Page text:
Thursday, June 28, 2007


So where does the value of an iPod come from? Hal Varian tries to figure it out.
Here�s a hint: It is not Apple. The company outsources the entire manufacture of the device to a number of Asian enterprises, among them Asustek, Inventec Appliances and Foxconn.

But this list of companies isn�t a satisfactory answer either: They only do final assembly. What about the 451 parts that go into the iPod? Where are they made and by whom?
It turns out that for $110 of the $299 price, we don't know where those factor payments -- largely labor -- go.

The globalization of production creates real problems for statisticians. For example, Varian notes, "[e]ven though Chinese workers contribute only about 1 percent of the value of the iPod, the export of a finished iPod to the United States directly contributes about $150 to our bilateral trade deficit with the Chinese," because final assembly is done in China. Yet China's value added to the process -- the $150 minus the value of all the inputs used to make the iPod -- is only $4.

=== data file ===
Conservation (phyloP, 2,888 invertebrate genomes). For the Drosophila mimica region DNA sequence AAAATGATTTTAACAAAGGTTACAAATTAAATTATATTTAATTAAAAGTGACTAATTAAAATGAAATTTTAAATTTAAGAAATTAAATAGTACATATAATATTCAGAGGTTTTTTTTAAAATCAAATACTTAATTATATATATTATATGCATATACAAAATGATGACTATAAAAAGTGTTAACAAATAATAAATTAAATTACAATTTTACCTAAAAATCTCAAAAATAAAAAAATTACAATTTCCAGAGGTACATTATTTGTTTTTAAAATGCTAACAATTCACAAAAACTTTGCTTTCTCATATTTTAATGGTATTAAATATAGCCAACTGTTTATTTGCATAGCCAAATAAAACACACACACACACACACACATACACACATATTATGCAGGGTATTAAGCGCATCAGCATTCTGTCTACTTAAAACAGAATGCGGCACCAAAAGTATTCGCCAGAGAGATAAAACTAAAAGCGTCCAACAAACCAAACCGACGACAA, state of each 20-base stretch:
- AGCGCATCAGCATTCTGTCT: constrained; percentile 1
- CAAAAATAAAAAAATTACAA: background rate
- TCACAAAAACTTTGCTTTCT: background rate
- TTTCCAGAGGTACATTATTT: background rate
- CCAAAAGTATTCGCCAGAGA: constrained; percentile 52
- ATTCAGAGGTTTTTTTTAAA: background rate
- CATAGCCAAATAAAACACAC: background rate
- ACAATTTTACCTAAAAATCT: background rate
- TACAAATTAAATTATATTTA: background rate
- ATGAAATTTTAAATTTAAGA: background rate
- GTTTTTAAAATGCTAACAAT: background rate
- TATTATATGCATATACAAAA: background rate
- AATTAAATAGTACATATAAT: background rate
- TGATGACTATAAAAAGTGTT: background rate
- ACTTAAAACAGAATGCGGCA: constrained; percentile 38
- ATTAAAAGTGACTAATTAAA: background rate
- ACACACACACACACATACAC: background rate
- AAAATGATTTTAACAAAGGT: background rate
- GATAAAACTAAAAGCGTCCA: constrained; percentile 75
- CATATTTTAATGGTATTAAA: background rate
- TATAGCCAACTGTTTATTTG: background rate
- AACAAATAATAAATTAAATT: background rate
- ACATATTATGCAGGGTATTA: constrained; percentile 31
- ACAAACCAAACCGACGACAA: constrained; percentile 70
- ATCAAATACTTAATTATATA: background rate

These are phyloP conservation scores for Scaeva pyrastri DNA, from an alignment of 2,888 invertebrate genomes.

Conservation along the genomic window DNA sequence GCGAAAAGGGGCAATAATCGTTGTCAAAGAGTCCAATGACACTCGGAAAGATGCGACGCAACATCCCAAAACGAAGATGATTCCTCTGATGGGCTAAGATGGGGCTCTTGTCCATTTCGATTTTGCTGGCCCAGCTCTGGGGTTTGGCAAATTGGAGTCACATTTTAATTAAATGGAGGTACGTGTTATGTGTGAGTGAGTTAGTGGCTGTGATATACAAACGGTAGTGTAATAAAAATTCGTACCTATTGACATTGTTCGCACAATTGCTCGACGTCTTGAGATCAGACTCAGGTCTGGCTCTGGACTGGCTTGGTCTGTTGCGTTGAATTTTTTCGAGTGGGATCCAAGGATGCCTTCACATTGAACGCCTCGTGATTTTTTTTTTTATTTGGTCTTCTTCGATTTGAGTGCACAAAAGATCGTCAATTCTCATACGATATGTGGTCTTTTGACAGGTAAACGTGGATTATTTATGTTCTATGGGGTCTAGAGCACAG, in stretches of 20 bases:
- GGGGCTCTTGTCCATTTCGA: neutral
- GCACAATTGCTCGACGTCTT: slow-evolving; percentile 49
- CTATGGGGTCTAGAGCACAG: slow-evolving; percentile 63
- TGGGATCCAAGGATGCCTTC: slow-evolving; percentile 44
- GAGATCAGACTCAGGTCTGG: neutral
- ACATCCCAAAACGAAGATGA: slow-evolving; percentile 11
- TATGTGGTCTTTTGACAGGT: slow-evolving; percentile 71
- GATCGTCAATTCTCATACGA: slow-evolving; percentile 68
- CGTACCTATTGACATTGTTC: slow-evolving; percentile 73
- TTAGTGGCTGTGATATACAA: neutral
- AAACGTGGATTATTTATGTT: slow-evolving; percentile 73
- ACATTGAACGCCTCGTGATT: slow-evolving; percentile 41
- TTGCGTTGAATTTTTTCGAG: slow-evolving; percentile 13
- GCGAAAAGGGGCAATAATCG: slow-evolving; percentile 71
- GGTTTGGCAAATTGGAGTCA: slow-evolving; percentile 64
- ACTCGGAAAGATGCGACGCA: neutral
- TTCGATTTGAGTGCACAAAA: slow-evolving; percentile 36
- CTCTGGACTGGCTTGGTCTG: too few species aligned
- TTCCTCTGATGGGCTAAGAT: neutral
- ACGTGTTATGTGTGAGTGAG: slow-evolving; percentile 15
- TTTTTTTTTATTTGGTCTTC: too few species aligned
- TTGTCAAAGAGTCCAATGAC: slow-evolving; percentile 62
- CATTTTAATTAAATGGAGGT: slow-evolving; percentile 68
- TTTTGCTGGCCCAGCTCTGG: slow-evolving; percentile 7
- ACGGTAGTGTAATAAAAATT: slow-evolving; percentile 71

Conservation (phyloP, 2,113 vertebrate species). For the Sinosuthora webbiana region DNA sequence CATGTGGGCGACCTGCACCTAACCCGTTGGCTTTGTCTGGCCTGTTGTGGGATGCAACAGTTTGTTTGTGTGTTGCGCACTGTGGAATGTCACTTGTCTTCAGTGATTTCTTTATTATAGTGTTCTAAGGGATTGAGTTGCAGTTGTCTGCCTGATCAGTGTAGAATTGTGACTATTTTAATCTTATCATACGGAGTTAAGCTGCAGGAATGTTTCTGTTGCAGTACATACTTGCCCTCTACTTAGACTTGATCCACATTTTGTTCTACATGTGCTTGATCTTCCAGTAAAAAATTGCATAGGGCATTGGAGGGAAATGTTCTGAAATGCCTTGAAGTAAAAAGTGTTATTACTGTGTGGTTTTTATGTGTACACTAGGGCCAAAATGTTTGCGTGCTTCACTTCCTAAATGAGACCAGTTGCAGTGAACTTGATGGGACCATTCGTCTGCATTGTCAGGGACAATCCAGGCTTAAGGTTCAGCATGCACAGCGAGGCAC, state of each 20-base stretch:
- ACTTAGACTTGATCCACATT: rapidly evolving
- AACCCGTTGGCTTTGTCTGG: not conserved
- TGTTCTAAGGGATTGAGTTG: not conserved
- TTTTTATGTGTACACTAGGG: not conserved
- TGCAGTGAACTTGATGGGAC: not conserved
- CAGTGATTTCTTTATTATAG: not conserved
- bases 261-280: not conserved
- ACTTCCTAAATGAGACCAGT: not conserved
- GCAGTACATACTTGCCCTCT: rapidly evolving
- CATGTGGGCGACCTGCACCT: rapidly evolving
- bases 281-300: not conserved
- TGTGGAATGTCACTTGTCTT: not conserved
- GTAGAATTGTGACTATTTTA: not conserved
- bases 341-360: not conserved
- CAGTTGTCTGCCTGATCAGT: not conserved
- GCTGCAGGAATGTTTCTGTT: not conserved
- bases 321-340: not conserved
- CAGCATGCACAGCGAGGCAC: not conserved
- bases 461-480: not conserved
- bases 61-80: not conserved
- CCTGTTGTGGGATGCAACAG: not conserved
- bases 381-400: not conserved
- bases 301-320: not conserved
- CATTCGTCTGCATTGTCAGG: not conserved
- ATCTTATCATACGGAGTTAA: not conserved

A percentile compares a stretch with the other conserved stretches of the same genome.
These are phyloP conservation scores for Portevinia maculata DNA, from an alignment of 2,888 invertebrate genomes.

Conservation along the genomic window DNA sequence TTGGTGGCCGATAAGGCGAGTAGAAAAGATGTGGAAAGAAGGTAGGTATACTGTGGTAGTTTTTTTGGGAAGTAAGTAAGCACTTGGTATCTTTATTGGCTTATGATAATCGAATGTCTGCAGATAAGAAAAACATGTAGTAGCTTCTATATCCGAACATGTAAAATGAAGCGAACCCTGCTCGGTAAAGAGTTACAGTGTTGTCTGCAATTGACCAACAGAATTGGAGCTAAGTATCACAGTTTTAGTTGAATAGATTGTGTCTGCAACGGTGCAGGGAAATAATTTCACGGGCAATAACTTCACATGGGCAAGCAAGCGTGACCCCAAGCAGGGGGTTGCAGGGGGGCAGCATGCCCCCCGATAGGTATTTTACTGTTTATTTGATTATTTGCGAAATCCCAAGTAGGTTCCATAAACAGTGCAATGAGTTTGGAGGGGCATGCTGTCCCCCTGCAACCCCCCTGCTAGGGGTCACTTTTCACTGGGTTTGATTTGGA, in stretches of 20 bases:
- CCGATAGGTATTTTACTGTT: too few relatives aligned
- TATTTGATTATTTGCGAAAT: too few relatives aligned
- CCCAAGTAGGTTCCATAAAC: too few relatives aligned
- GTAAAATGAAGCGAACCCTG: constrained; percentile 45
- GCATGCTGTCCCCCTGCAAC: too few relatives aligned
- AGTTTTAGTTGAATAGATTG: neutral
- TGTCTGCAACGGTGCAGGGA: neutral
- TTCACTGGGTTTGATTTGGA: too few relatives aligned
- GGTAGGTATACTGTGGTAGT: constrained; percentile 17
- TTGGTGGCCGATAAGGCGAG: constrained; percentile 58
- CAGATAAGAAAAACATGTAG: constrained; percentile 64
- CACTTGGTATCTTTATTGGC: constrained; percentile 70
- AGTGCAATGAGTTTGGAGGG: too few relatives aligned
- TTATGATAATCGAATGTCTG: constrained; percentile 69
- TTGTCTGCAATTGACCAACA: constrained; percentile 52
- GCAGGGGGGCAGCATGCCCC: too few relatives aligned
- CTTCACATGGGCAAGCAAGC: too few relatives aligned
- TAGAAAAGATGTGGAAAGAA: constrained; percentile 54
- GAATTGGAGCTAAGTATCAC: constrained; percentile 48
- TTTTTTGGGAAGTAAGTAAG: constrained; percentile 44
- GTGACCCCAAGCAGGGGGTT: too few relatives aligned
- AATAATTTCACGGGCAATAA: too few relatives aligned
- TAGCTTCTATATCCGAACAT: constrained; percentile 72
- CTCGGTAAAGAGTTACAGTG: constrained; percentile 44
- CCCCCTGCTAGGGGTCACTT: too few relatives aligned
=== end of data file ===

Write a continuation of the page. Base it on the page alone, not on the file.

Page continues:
As to Apple,
The real value of the iPod doesn�t lie in its parts or even in putting those parts together. The bulk of the iPod�s value is in the conception and design of the iPod. That is why Apple gets $80 for each of these video iPods it sells, which is by far the largest piece of value added in the entire supply chain.

Those clever folks at Apple figured out how to combine 451 mostly generic parts into a valuable product. They may not make the iPod, but they created it. In the end, that�s what really matters.
Apple gets $80 for the idea of the iPod. It's safe to say as well that nobody at Apple actually knows how to build an iPod from scratch. But that's true for pencils too.